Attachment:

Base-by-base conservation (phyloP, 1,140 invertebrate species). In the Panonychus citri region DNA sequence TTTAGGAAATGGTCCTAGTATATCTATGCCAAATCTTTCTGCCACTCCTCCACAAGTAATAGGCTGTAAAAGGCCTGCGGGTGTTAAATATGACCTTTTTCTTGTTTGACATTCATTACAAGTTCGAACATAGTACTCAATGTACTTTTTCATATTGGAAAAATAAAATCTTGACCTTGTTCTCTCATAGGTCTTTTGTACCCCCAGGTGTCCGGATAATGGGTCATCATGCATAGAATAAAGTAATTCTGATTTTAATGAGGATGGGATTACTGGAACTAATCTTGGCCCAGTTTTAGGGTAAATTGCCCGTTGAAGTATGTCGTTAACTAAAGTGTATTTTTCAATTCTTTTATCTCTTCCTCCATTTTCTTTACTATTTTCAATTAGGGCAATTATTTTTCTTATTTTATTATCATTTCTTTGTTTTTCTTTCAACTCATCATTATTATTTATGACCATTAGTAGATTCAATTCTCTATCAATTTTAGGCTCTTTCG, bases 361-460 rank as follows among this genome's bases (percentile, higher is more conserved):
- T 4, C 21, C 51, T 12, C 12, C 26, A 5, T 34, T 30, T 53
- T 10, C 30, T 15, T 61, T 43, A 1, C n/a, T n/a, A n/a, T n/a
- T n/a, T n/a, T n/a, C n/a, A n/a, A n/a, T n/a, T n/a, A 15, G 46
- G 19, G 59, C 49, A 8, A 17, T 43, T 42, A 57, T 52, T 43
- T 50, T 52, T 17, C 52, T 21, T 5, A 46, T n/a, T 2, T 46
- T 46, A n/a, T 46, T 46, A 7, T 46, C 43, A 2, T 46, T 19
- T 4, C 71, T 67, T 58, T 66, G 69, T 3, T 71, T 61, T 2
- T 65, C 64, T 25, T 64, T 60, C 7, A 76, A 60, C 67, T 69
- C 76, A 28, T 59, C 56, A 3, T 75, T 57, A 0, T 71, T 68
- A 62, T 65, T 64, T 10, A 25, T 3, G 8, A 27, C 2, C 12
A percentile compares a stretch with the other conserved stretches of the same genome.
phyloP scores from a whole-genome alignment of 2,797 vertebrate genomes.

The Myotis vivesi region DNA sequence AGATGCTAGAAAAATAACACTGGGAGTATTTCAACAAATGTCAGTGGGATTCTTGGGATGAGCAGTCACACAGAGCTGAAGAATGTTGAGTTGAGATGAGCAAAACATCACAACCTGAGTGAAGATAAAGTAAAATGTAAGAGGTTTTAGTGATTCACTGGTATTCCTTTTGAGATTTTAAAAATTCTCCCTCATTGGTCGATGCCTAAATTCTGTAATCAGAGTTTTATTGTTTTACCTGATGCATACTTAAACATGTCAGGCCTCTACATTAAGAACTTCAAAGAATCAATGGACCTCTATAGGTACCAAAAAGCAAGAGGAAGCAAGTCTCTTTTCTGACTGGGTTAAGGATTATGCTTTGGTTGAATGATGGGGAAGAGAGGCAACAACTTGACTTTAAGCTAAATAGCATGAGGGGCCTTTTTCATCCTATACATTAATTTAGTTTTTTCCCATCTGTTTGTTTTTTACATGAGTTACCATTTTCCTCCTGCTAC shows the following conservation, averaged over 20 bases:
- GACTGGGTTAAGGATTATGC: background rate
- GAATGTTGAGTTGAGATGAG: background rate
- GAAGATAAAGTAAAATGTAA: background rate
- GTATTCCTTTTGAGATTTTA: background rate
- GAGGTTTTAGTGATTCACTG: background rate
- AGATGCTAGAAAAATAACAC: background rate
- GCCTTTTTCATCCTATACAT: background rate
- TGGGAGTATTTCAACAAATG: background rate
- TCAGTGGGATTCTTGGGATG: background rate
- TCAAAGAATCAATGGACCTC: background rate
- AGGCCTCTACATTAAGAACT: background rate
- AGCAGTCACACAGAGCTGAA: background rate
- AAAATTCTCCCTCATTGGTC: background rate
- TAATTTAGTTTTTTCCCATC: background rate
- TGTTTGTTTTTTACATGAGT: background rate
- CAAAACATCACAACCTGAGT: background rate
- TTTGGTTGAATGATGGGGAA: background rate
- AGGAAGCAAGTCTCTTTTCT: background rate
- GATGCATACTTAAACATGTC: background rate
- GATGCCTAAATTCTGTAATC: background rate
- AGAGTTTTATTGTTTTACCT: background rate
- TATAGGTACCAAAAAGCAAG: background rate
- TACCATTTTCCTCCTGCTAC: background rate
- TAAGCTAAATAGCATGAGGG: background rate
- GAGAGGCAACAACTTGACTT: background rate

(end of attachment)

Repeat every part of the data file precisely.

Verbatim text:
Base-by-base conservation (phyloP, 1,140 invertebrate species). In the Panonychus citri region DNA sequence TTTAGGAAATGGTCCTAGTATATCTATGCCAAATCTTTCTGCCACTCCTCCACAAGTAATAGGCTGTAAAAGGCCTGCGGGTGTTAAATATGACCTTTTTCTTGTTTGACATTCATTACAAGTTCGAACATAGTACTCAATGTACTTTTTCATATTGGAAAAATAAAATCTTGACCTTGTTCTCTCATAGGTCTTTTGTACCCCCAGGTGTCCGGATAATGGGTCATCATGCATAGAATAAAGTAATTCTGATTTTAATGAGGATGGGATTACTGGAACTAATCTTGGCCCAGTTTTAGGGTAAATTGCCCGTTGAAGTATGTCGTTAACTAAAGTGTATTTTTCAATTCTTTTATCTCTTCCTCCATTTTCTTTACTATTTTCAATTAGGGCAATTATTTTTCTTATTTTATTATCATTTCTTTGTTTTTCTTTCAACTCATCATTATTATTTATGACCATTAGTAGATTCAATTCTCTATCAATTTTAGGCTCTTTCG, bases 361-460 rank as follows among this genome's bases (percentile, higher is more conserved):
- T 4, C 21, C 51, T 12, C 12, C 26, A 5, T 34, T 30, T 53
- T 10, C 30, T 15, T 61, T 43, A 1, C n/a, T n/a, A n/a, T n/a
- T n/a, T n/a, T n/a, C n/a, A n/a, A n/a, T n/a, T n/a, A 15, G 46
- G 19, G 59, C 49, A 8, A 17, T 43, T 42, A 57, T 52, T 43
- T 50, T 52, T 17, C 52, T 21, T 5, A 46, T n/a, T 2, T 46
- T 46, A n/a, T 46, T 46, A 7, T 46, C 43, A 2, T 46, T 19
- T 4, C 71, T 67, T 58, T 66, G 69, T 3, T 71, T 61, T 2
- T 65, C 64, T 25, T 64, T 60, C 7, A 76, A 60, C 67, T 69
- C 76, A 28, T 59, C 56, A 3, T 75, T 57, A 0, T 71, T 68
- A 62, T 65, T 64, T 10, A 25, T 3, G 8, A 27, C 2, C 12
A percentile compares a stretch with the other conserved stretches of the same genome.
phyloP scores from a whole-genome alignment of 2,797 vertebrate genomes.

The Myotis vivesi region DNA sequence AGATGCTAGAAAAATAACACTGGGAGTATTTCAACAAATGTCAGTGGGATTCTTGGGATGAGCAGTCACACAGAGCTGAAGAATGTTGAGTTGAGATGAGCAAAACATCACAACCTGAGTGAAGATAAAGTAAAATGTAAGAGGTTTTAGTGATTCACTGGTATTCCTTTTGAGATTTTAAAAATTCTCCCTCATTGGTCGATGCCTAAATTCTGTAATCAGAGTTTTATTGTTTTACCTGATGCATACTTAAACATGTCAGGCCTCTACATTAAGAACTTCAAAGAATCAATGGACCTCTATAGGTACCAAAAAGCAAGAGGAAGCAAGTCTCTTTTCTGACTGGGTTAAGGATTATGCTTTGGTTGAATGATGGGGAAGAGAGGCAACAACTTGACTTTAAGCTAAATAGCATGAGGGGCCTTTTTCATCCTATACATTAATTTAGTTTTTTCCCATCTGTTTGTTTTTTACATGAGTTACCATTTTCCTCCTGCTAC shows the following conservation, averaged over 20 bases:
- GACTGGGTTAAGGATTATGC: background rate
- GAATGTTGAGTTGAGATGAG: background rate
- GAAGATAAAGTAAAATGTAA: background rate
- GTATTCCTTTTGAGATTTTA: background rate
- GAGGTTTTAGTGATTCACTG: background rate
- AGATGCTAGAAAAATAACAC: background rate
- GCCTTTTTCATCCTATACAT: background rate
- TGGGAGTATTTCAACAAATG: background rate
- TCAGTGGGATTCTTGGGATG: background rate
- TCAAAGAATCAATGGACCTC: background rate
- AGGCCTCTACATTAAGAACT: background rate
- AGCAGTCACACAGAGCTGAA: background rate
- AAAATTCTCCCTCATTGGTC: background rate
- TAATTTAGTTTTTTCCCATC: background rate
- TGTTTGTTTTTTACATGAGT: background rate
- CAAAACATCACAACCTGAGT: background rate
- TTTGGTTGAATGATGGGGAA: background rate
- AGGAAGCAAGTCTCTTTTCT: background rate
- GATGCATACTTAAACATGTC: background rate
- GATGCCTAAATTCTGTAATC: background rate
- AGAGTTTTATTGTTTTACCT: background rate
- TATAGGTACCAAAAAGCAAG: background rate
- TACCATTTTCCTCCTGCTAC: background rate
- TAAGCTAAATAGCATGAGGG: background rate
- GAGAGGCAACAACTTGACTT: background rate